What is existence worth anyway? At work I am measured – my contribution boils down to a number that has to be better than last year. I am an employee number working to achieve a number. There is no satisfaction in numbers.
We are in general, wealthier than the previous generation, but in the middle of all this, I don’t see people being more content, happy or fulfilled. The expanded shopping centre down the road apparently is ‘shopping redefined’. Hmmm. Why did it need to be ‘redefined’? Why do we need more shops anyway? Don’t we already have enough stuff?
I am still intrigued by the concept of ‘uncivilisation’, promoted by the group curiously named the “Dark Mountain Project” which encourages stripping away conventional thinking of ‘growth, progress and human glory’ and gets us looking away from ourselves and back at the world we seem hell-bent on destroying. While I don’t necessarily subscribe to all of their philosophical musings and explorations, they provide much food for thought. The planet does not belong to us humans. We are not the centre of the universe, but rather we are part of an incredibly complex and wonderful ecosphere.
I think an important part of this is getting our kids away from their electronic screens and out into this ecosphere and realising that there is more to life than the first world ‘civilisation’ we find ourselves in. A civilisation that is increasingly self-centred, uncaring, and wasteful. A civilisation that now perhaps finds itself in a dreamless sleep. Without vision, without original thoughts and ultimately will find itself mindlessly programmed by the media and popular culture. Puppets for the rich and powerful.
For me, touring and camping are perfect for getting ‘uncivilised’. Stripping back to the basics – simple food, simple shelter, and simple fun. Rolling out of your swag to an empty schedule. No meetings, no rush.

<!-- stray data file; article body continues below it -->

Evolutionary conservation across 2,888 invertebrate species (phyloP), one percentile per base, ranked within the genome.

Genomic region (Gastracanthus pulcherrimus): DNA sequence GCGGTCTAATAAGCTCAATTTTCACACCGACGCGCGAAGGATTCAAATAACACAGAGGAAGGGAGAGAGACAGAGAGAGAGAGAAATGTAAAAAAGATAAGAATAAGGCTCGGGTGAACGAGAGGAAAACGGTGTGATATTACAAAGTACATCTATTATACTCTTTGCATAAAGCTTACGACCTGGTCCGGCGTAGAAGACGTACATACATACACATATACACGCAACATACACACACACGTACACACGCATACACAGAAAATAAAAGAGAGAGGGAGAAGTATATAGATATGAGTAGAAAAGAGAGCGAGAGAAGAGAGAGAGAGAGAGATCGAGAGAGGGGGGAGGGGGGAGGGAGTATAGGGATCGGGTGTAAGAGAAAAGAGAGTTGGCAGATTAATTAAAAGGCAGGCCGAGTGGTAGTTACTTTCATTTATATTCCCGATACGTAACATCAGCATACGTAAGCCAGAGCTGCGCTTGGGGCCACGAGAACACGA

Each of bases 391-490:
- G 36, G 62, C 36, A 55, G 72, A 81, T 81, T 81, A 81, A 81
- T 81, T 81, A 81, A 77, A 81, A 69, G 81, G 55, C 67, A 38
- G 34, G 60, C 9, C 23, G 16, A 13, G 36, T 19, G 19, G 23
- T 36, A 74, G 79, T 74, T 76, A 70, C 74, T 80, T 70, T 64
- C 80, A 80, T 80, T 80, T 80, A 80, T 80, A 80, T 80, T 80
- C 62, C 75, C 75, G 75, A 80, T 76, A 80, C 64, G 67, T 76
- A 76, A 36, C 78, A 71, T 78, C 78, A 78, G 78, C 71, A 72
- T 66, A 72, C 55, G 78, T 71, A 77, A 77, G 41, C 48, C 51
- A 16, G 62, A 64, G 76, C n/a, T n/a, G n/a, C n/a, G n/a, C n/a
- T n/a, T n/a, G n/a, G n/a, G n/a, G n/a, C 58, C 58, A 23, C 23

Our most memorable trip a couple of years ago was wonderfully uncivilised. Bush camping beside a river with no power or facilities. No phones, computers, no TV. The kids caught fish and redclaw. We kayaked, walked, explored, swam, saw birds we hadn’t seen before. We balanced precariously on a fallen tree to cross the river. And no, we didn’t do a risk assessment or safety analysis. We let the kids build the fire. And light it themselves. The nanny state would certainly not have approved.
We weren’t fully devoid of technology here. We found our first geocache here in the middle of nowhere – a challenging pastime that is enjoyed by many thousands of people made possible by inexpensive GPS technology.
The beauty of camping is that we are outsiders in this environment. It is not about us. Watching an Australian Darter and Little Black Cormorant up close diving for fish in his habitat really highlights the message that these rivers and creeks are vitally important. Our haul of redclaw (or lack thereof) teaches us that food is not an endless supply to be taken for granted. There are inter-dependencies.
We disturbed a couple of spectacular wedge-tail eagles feasting on a kangaroo carcass in the middle of a lonely dirt road. The circle of life is a lesson that doesn’t need a movie soundtrack.
We stopped in the middle of a huge flock of Galahs, a swirling, chaotic mass of colour and noise. Life out here is both simple and spectacularly complex at the same time.
We now regret not taking the kids on the ‘big lap’ around Australia when they were younger. For many Australians, this is where they find themselves, a rite of passage when they are young, or a last bucket list challenge for the retired. The lessons learned and friends made last a lifetime. As long as this is a popular tradition, I remain hopeful about our generation.
We find even the short trips up to the tropical National Parks nearby stick in their minds. The snakes, goannas, rock slides, waterfalls and march flies. This is life …for real. We even climbed a volcano one trip. It was extinct of course, much to the kids’ disappointment.
It was funny to see our kids that are often ‘so bored’ at a home (which incidentally is full of typical first world electronic entertainment devices) spending hours jumping into a creek off a platform. Jump in. Climb out. Jump in…ad nauseum. Nobody was bored…except perhaps for the supervising parents of course.